When it comes to ghosts, though I would describe myself as agnostic, I am very, very far on the skeptic end of the scale. With apologies to anyone who has ever told me they've encountered one, I 100 percent do not believe anyone who says they've encountered a ghost.
I use the "agnostic" description because I have, on two occasions, had experiences that I can only explain as being paranormal. One time, when I was about 12, I saw a classic Fatso/Stinkie/Stretch-type see-through white shape outside my bedroom. Then, a few years later, while out in the countryside in England, I heard an entire conversation originate from an area that contained no people. I've considered every possible scenario, and can think of no earthly explanation. As irrational as this is, I am not willing to apply the same logic to anyone else's experiences.
So when I found out that something called the Haunted Antiques Paranormal Research Center had opened in my hometown of Hinckley in Leicestershire, I decided to book a visit to see if I could rid myself of my hypocrisy and make myself a full believer.
It opened in March in a third-floor office space in the town center. Its founder, Neil Packer, was on vacation, so I got a tour from Hayley Cheshire, one of the center’s volunteers.
It takes up several rooms. There’s a seance room, an occult room, a main museum area filled with shelves of haunted objects, and a tea room/gift shop that sells instant coffee and dreamcatchers and unicorn knickknacks. Though none of the haunted antiques had a price tag, Cheshire told me they'd sell almost anything in there for the right price.
She started my tour with a clown doll that a medium told her contains the spirit of a little boy named Bob. According to the medium (technically, his spirit guide Jonas), Bob lived in an orphanage and the clown was the only thing he owned. “He didn’t want to leave to go to the other world or heaven or whatever you want to call it because he didn’t want to leave his clown behind,” Cheshire told me.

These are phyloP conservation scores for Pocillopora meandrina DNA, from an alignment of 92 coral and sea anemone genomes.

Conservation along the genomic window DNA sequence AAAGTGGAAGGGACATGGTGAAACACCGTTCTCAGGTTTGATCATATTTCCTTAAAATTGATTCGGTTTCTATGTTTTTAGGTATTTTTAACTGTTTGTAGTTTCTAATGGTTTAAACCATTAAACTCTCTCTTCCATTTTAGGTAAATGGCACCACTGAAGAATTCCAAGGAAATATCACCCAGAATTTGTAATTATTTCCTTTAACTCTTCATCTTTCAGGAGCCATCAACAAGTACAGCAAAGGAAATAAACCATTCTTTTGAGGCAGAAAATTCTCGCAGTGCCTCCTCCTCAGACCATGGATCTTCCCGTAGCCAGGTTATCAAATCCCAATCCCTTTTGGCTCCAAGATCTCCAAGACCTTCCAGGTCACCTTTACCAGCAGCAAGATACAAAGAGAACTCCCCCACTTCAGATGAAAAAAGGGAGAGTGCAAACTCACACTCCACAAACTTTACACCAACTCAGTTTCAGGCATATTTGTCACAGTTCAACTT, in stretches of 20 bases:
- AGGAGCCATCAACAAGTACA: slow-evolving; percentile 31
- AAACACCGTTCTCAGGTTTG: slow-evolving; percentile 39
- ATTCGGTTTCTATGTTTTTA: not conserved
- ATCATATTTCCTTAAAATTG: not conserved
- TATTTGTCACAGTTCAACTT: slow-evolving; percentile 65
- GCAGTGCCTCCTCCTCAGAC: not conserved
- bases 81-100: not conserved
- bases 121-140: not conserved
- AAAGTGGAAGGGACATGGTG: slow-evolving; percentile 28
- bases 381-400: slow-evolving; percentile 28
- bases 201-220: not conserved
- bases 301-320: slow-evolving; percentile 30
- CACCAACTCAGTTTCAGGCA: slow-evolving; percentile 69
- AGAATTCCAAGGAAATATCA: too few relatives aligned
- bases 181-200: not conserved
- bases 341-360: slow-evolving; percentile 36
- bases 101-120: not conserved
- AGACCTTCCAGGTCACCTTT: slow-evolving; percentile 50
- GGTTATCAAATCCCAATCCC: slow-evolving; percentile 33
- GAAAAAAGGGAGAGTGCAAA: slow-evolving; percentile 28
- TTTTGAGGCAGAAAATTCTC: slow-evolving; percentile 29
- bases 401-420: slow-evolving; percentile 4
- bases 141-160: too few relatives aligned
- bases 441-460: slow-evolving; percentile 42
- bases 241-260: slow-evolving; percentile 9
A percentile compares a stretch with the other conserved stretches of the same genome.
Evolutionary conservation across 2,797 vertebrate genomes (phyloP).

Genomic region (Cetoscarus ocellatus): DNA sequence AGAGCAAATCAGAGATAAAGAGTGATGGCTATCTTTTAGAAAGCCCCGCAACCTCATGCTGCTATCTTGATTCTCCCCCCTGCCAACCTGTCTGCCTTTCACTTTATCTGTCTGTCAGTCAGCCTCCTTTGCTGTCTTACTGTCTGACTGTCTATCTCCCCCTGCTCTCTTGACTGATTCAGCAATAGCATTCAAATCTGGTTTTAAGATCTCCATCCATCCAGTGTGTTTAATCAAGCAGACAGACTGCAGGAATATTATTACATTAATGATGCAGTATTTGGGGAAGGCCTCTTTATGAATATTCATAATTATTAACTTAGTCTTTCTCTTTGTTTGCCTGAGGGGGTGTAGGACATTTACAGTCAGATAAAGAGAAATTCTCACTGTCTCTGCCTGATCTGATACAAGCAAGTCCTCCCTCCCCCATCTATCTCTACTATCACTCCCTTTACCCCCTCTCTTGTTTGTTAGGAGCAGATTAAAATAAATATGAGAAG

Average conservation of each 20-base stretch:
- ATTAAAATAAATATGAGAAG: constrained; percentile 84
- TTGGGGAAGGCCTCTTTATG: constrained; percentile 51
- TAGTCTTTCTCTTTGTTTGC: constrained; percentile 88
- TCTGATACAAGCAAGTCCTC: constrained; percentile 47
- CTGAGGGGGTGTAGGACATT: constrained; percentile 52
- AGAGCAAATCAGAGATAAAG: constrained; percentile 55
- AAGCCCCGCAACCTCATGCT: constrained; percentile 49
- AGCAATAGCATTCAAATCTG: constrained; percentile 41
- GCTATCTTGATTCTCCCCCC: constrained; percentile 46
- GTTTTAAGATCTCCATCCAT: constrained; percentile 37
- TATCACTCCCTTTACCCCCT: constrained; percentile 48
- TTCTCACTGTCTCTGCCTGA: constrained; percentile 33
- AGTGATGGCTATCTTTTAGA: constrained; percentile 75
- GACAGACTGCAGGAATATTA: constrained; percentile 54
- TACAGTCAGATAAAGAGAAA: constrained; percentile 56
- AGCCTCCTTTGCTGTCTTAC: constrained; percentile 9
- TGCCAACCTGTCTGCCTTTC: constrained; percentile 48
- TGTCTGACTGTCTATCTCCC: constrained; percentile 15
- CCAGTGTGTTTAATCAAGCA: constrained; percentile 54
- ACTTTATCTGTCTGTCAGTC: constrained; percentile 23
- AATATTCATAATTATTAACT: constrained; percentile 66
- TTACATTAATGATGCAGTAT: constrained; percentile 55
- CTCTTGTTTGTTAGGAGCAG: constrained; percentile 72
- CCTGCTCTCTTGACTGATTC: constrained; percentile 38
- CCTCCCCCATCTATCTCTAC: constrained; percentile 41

There was also a Bible that, Cheshire said, had actually physically harmed her during a seance. Another staff member apparently saw a “triangle of energy” emerge from the Bible and stab her in the heart. “It just spread all across my chest, this horrible feeling of breathlessness,” she said.
Her favorite item in the collection is a haunted wheelchair, that, she said, was used in a military hospital during World War II and is contains the spirits of the many dying men who touched it. “I absolutely love it,” she said. ”People sit in it and they feel like their leg has gone cold. For me, I felt like my chest was really heavy like I had a chest infection.”
She told me that it had recently appeared on the British morning show This Morning, where the host, Philip Schofield, had sat in it.
“What if Philip Schofield dies and starts haunting the wheelchair?” I asked.
“That would be amazing!” she replied.
As I toured, I became a little confused by the “research center” part of the Haunted Antiques Paranormal Research Center name. Though Cheshire used the language of a researcher (“research,” “proof,” “experiment”) the center’s methods are, for the most part, not all that scientific.
All of the research she described to me centered around people (mediums, staff, or customers) holding the objects and say what they feel. “We don’t rule out anything,” she said. “If you were to say to me, ‘Oh my god, I can see a ghost in the corner,’ I would say, ‘Oh, that’s really cool, I can’t see it, but I don’t disbelieve you.’”
She did tell me she had some scientific equipment she’d show me later.
All of the haunted objects at the center had something in common with all the haunted objects I’ve seen online: They're always traditionally creepy. It’s always a fucked-up wheelchair from a military hospital or an orphan's creepy clown. Somehow the ghosts never get stuck inside a packet of mayonnaise from the bottom of a kitchen drawer.
“Why do you think it is that there’s never a Frozen Blu-ray that’s haunted or like, a bag of M&M’s?” I asked when we were somewhere between the withered monkey paw and the shelf of old-timey surgical implements.
“Just because it’s so old, the amount of people that have touched it and left an impression on it, the trauma and the energy that they must have given off I just think that there’s more of a possibility for something like that to hold on to energy,” she said. Which made sense, I guess.
In my quest to be haunted, I went into a dead-end stairwell that’s out of bounds to both visitors and staff.
“We’ve been told by different mediums there’s a negative energy at the bottom of these stairs," said Cheshire. “Hence why they’re blocked off."